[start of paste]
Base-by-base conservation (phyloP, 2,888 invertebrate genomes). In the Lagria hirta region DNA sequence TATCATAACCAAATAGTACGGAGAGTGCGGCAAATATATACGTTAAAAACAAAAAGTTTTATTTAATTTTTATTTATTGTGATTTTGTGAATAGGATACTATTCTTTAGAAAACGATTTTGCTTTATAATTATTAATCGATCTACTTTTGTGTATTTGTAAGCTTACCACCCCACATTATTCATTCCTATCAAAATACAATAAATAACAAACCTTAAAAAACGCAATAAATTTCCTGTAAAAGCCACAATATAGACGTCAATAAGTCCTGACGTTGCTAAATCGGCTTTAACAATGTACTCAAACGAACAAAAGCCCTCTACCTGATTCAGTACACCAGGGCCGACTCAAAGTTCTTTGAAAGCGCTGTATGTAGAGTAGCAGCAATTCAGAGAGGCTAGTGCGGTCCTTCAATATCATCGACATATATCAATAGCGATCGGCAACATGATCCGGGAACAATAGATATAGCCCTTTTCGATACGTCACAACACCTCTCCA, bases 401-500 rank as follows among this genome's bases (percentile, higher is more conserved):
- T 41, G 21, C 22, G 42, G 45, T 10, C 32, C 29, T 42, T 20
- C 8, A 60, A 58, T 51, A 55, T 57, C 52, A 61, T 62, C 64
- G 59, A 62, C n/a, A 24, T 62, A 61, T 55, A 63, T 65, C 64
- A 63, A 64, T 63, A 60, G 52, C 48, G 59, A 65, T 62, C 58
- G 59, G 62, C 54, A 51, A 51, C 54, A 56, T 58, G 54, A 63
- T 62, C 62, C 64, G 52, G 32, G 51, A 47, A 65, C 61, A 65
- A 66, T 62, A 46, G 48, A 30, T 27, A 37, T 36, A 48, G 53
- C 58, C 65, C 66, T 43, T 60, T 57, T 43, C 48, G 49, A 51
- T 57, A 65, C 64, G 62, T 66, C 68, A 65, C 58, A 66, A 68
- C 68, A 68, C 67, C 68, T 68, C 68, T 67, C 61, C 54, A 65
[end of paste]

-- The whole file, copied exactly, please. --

Base-by-base conservation (phyloP, 2,888 invertebrate genomes). In the Lagria hirta region DNA sequence TATCATAACCAAATAGTACGGAGAGTGCGGCAAATATATACGTTAAAAACAAAAAGTTTTATTTAATTTTTATTTATTGTGATTTTGTGAATAGGATACTATTCTTTAGAAAACGATTTTGCTTTATAATTATTAATCGATCTACTTTTGTGTATTTGTAAGCTTACCACCCCACATTATTCATTCCTATCAAAATACAATAAATAACAAACCTTAAAAAACGCAATAAATTTCCTGTAAAAGCCACAATATAGACGTCAATAAGTCCTGACGTTGCTAAATCGGCTTTAACAATGTACTCAAACGAACAAAAGCCCTCTACCTGATTCAGTACACCAGGGCCGACTCAAAGTTCTTTGAAAGCGCTGTATGTAGAGTAGCAGCAATTCAGAGAGGCTAGTGCGGTCCTTCAATATCATCGACATATATCAATAGCGATCGGCAACATGATCCGGGAACAATAGATATAGCCCTTTTCGATACGTCACAACACCTCTCCA, bases 401-500 rank as follows among this genome's bases (percentile, higher is more conserved):
- T 41, G 21, C 22, G 42, G 45, T 10, C 32, C 29, T 42, T 20
- C 8, A 60, A 58, T 51, A 55, T 57, C 52, A 61, T 62, C 64
- G 59, A 62, C n/a, A 24, T 62, A 61, T 55, A 63, T 65, C 64
- A 63, A 64, T 63, A 60, G 52, C 48, G 59, A 65, T 62, C 58
- G 59, G 62, C 54, A 51, A 51, C 54, A 56, T 58, G 54, A 63
- T 62, C 62, C 64, G 52, G 32, G 51, A 47, A 65, C 61, A 65
- A 66, T 62, A 46, G 48, A 30, T 27, A 37, T 36, A 48, G 53
- C 58, C 65, C 66, T 43, T 60, T 57, T 43, C 48, G 49, A 51
- T 57, A 65, C 64, G 62, T 66, C 68, A 65, C 58, A 66, A 68
- C 68, A 68, C 67, C 68, T 68, C 68, T 67, C 61, C 54, A 65